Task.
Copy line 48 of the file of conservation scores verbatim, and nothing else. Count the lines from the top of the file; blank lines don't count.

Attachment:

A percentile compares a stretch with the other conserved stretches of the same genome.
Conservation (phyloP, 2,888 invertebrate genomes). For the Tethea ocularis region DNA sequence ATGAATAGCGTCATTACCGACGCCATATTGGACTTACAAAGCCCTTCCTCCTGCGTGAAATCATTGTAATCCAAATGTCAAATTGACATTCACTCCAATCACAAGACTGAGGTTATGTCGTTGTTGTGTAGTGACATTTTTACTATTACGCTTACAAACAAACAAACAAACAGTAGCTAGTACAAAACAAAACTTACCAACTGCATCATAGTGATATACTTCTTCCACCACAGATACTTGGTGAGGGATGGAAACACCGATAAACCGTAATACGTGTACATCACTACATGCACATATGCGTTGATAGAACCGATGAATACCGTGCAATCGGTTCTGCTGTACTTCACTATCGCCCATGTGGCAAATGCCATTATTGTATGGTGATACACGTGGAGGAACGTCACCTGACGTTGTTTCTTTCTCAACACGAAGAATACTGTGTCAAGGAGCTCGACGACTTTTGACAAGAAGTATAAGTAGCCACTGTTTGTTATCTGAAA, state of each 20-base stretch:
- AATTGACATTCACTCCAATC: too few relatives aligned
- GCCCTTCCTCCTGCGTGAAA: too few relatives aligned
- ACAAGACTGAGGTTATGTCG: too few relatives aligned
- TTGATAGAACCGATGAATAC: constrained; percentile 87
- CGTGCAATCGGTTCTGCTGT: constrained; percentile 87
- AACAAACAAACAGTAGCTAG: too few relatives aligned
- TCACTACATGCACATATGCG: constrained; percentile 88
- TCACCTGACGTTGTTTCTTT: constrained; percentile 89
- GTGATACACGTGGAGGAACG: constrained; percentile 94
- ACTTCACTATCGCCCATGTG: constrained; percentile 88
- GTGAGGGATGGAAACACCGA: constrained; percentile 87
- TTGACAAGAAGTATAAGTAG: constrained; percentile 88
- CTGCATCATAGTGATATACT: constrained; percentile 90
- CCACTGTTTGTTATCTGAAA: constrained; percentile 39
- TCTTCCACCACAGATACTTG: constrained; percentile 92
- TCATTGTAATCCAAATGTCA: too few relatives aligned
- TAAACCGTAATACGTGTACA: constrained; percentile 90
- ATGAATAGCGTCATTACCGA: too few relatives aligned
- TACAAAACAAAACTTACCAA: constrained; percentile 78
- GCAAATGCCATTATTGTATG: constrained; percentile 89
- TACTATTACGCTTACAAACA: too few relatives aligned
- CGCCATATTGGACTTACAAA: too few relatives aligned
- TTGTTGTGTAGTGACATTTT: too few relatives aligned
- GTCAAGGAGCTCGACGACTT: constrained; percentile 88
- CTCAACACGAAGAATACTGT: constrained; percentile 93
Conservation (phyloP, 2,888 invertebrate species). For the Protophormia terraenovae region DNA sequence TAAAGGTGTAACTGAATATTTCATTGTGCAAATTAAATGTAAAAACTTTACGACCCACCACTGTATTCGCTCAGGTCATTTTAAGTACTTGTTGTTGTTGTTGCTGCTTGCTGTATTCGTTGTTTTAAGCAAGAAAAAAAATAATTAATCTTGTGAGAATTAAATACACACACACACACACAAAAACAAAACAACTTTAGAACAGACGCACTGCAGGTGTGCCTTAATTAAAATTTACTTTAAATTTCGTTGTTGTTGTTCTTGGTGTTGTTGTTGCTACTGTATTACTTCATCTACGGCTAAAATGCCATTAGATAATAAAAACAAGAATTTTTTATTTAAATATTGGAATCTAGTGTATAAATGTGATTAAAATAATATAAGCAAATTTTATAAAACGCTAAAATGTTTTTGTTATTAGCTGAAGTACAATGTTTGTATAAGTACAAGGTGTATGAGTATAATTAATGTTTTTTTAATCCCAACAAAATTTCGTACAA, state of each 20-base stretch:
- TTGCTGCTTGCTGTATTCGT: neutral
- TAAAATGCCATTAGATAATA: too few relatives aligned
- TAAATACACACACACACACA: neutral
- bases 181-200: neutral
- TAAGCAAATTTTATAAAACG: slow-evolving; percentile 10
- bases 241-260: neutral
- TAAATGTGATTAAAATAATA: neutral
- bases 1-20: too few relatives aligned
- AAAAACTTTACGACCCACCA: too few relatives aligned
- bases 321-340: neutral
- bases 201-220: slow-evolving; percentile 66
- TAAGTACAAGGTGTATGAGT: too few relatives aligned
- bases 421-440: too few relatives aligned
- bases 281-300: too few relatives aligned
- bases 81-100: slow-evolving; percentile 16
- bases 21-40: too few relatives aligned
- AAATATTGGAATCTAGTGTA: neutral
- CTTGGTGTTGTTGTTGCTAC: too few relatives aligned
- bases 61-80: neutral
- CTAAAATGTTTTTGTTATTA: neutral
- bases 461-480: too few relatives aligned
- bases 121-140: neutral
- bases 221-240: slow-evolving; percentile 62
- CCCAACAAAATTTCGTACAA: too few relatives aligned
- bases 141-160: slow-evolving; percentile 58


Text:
- CTAAAATGTTTTTGTTATTA: neutral